Shhh, Don't Tell Anyone, but Let's Talk about Service-Oriented Architecture
The last chapter introduced Service-Oriented Architecture (SOA) as a type of Agile Architecture. So, what is SOA anyway? Whether or not what you're doing is actually SOA is somewhat of a pointless question; after all, what matters is whether what you're building actually solves a business problem. It doesn't really matter if you can call it SOA or not. But be that as it may, there's still widespread confusion and ongoing misinformation in the marketplace as to what actually qualifies as SOA, so this question is more relevant than maybe it should be. Here, then, is how we go about making the line between SOA and non-SOA clear.
The first point to remember is that SOA is architecture; in other words, a set of best practices for the organization and use of IT to meet business needs. This criterion, however, sets the bar quite low, because virtually any implementation follows some sort of organizational principles. Whether those principles are best practices, furthermore, is open to interpretation.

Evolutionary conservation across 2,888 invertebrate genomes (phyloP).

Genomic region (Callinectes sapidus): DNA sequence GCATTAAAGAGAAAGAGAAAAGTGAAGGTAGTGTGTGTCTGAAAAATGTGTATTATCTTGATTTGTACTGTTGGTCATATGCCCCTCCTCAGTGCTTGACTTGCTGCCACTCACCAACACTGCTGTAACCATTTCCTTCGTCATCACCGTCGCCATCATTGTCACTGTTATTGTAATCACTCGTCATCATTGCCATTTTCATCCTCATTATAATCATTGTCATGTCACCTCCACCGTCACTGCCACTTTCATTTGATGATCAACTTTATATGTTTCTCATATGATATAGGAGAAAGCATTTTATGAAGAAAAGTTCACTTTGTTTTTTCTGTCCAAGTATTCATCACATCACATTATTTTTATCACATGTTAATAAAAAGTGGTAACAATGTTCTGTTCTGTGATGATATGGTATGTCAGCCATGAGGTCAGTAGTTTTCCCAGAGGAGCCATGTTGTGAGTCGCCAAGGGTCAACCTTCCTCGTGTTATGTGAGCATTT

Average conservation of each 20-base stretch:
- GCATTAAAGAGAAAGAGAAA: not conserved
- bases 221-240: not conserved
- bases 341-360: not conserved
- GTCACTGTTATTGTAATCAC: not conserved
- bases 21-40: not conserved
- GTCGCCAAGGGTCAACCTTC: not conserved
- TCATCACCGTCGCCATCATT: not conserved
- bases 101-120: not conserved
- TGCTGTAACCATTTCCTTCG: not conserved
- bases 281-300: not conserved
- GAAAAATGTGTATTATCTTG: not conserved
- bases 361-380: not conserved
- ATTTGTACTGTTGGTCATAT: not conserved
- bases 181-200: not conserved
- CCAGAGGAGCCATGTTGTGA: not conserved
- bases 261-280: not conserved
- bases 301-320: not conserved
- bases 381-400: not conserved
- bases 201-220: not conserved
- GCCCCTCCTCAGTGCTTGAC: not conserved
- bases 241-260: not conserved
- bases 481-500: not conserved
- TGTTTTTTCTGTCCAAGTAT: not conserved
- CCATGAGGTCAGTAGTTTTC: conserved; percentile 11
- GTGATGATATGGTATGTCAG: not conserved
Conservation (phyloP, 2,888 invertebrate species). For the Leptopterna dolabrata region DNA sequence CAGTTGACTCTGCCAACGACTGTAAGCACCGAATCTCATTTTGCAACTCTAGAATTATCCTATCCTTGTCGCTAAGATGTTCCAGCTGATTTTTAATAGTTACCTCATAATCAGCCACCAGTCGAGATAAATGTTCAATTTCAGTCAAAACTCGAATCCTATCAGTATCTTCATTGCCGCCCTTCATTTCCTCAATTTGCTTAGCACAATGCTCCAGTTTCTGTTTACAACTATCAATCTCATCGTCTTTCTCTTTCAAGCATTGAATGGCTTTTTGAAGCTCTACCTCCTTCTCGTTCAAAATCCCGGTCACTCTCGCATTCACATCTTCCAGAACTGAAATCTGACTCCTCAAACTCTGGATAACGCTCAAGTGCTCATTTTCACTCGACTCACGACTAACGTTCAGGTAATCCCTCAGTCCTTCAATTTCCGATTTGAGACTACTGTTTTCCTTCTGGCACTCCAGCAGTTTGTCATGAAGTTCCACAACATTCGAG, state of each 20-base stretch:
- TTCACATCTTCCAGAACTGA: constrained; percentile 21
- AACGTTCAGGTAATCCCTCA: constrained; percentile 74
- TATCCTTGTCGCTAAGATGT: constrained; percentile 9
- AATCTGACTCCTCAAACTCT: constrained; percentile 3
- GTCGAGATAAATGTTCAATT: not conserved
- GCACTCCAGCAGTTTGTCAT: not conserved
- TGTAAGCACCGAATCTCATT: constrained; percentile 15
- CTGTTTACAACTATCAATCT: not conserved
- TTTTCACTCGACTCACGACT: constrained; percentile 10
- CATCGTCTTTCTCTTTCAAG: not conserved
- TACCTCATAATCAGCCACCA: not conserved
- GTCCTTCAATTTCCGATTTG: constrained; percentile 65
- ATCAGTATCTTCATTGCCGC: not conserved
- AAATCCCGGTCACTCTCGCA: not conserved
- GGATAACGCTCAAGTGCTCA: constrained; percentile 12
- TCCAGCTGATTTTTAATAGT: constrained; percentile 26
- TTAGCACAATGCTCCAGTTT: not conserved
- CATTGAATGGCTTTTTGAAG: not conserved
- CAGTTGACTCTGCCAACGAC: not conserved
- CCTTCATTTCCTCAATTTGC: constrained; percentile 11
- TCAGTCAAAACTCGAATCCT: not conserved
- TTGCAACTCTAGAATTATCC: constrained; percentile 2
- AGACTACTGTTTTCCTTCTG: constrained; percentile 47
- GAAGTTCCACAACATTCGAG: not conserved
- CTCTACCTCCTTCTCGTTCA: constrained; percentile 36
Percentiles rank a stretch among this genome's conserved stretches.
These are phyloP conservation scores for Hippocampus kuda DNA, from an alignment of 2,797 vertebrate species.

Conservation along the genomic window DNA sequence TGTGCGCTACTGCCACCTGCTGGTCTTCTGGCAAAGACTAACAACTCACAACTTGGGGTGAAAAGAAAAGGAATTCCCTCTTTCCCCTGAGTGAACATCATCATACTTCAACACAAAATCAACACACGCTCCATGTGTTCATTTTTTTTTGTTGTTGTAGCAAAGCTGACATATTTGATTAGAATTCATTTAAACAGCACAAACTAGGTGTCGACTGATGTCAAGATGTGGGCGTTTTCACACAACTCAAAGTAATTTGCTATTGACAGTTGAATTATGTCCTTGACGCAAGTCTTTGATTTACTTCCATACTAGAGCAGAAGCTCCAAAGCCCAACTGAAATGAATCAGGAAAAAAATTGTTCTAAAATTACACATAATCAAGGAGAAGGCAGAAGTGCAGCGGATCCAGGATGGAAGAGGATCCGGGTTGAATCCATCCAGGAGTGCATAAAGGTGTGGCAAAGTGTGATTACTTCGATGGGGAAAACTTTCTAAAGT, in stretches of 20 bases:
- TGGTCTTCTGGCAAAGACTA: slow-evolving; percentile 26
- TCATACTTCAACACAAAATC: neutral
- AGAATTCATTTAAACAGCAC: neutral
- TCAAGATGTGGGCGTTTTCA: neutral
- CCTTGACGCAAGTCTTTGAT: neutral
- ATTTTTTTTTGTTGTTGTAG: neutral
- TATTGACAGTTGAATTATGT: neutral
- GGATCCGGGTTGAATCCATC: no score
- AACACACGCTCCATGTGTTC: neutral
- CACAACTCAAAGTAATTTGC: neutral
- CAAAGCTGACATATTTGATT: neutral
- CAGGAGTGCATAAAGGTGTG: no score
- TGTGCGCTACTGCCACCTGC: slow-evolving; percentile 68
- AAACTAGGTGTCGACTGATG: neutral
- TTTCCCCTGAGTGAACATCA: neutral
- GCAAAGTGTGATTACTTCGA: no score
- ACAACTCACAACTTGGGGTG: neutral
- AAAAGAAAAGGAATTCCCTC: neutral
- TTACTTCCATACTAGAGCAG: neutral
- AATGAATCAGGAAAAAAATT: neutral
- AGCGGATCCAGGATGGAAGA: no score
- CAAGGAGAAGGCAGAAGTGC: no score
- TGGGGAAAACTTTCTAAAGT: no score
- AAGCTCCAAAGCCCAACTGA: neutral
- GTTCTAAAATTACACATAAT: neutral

The second point, then, is the fact that SOA is an architecture oriented toward Services, and thus the definition of “Service” and whether the implementation follows an architecture that is oriented toward such Services becomes the critical question. The problem here, though, is that the word “Service” has several different meanings, even in the context of IT—and defining a criterion that SOA must be oriented ...